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Excessive alcohol use and depression often go hand in hand. From a treatment and also a personal perspective, it can be difficult to determine which came first. Gaining a correct diagnosis is vital to recovery from both alcoholism and depression.

At Delamere we specialise in treating alcohol use disorders and their common co occurring illnesses. We find that many of our guests come to us at the point where they feel mentally, physically and emotionally overwhelmed. They are often deeply depressed, anxious and feel they have lost all hope of ever recovering.

At Delamere we treat all conditions presenting in our guests simultaneously. We find that this approach vastly reduces the risks of relapse and is conducive to long term recovery from both alcohol and depression.

A correct diagnosis is vital to a full recovery

Depression and alcoholism often present together but not all patients suffer from a true dual diagnosis. More often than not, by treating the alcohol aspect safety, appropriately and comprehensively, the depression is naturally lifted and resolved.

In some cases of alcoholism and depression, however, the depression is a major factor in the persons alcohol use. They may have started to abuse alcohol to self medicate. This in itself would exacerbate the symptoms of depression, perhaps causing the individual to drink even more.

Dual diagnosis conditions that co occur can often present a chicken and egg scenario; which came first can be difficult to pinpoint by the individual and by the NHS. This is because the NHS’s mental health and alcohol teams work separately rather than together.

At Delamere’s addiction treatment and behavioural wellness facility we are able to accurately assess, diagnose and treat guests suffering from dual diagnosis conditions within the safety of our purpose built treatment facility.

We have our own in-house multidisciplinary team, consisting of a fully qualified consultant psychiatrist, doctors, nurses, addiction treatment counsellors and holistic therapists.

If you, or someone you love, are suffering from a problem with alcohol and depression, it is vital that you are professionally assessed before being treated. Call our Delamere team today for an free initial over the telephone assessment of your treatment needs.

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Can alcohol cause depression?

The answer to this is quite simply yes! Alcohol is a depressant drug and can have a severe negative impact on a persons mental wellbeing as well as their physical health (1).

When alcohol is used excessively it can stop the brain from naturally producing the organic chemicals that make us feel content, emotionally balanced and motivated.

Many that suffer from alcoholism and alcohol dependence are unable to produce mother nature’s feel good chemicals due to alcohols toxins damaging the brains reward system. The only way they can feel any pleasure is to drink alcohol. Even then, the alcohol eventually stops working.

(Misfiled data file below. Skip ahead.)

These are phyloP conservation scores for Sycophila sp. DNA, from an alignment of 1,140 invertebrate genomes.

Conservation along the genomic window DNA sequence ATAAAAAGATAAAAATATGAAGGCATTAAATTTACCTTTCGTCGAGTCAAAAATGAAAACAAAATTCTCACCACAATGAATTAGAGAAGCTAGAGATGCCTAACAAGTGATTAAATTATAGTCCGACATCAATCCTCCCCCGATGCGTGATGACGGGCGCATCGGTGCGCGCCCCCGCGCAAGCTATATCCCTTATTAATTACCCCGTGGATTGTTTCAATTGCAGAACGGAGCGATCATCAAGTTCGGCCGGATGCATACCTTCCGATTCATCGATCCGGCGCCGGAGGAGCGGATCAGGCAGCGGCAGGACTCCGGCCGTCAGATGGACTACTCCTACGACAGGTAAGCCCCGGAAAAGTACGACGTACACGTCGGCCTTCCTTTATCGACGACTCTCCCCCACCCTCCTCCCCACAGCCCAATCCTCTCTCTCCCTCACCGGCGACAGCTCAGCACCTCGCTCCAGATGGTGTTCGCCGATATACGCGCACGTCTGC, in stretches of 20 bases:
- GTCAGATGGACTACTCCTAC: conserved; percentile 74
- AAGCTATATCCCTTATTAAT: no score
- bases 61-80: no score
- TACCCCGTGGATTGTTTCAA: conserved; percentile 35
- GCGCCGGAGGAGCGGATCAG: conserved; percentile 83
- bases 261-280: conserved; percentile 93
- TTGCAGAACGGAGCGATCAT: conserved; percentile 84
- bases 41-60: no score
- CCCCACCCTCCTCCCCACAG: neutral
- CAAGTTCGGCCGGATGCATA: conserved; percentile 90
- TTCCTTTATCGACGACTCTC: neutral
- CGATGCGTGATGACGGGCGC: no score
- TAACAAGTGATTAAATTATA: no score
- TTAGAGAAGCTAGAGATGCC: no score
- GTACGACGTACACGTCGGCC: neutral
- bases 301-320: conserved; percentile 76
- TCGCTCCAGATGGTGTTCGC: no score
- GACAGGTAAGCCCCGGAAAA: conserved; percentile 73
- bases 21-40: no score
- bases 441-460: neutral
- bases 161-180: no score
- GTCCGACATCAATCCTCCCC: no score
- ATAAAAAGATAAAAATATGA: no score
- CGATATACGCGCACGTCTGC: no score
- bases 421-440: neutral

It is at the point, that alcohol’s negative effects will start to heavily outweigh the benefits. An individual who is compelled to drink can feel acutely overwhelmed by their situation. Hopelessness creeps in as does anxiety, depression and even suicidal ideation.

In an individual that suffers from alcohol addiction, abuse or dependence and who is also displaying symptoms of depression, it is vital that they access professional medical and therapeutic treatment for all conditions presenting without delay.

The link between alcohol and depression

We know that alcohol can not only trigger the onset of depression, but that it can also make already existing depression much, much worse.

There is a definite connection between excessive alcohol use and increased incidences of self-harm and suicide (2)

Alcohol works on parts of the brain that control emotions, self-control, impulsiveness, inhibitions and perception (amongst many others). This can lead a depressed individual to have the courage and impulsiveness to carry out a suicide attempt whilst intoxicated.

Alcohol can also cause an individual to feel deeply depressed and anxious following a heavy drinking episode.

Consuming alcohol produces initial feelings of euphoria and relaxation. This results from alcohol initiating an excessive release of dopamine into the persons brain. Following on from alcohols initial euphoric high, there inevitably follows a crash.

Once alcohols effects have worn off, dopamine levels fall to subnormal levels. A person who experiences this frequently will be tempted to drink alcohol just to feel normal (or to what they perceive to be normal)

Those that drink to harmful levels are much more prone to the negative effects of alcohol on their mental health and to suffering from anxiety and depression.

Alcohol and depression are connected when:

  • You regularly drink or binge drink, afterwards you to feel anxious or depressed. Alcohol causes chemical imbalances in the brain’s dopamine reward system, suppressing the natural production of serotonin as well as depleting it.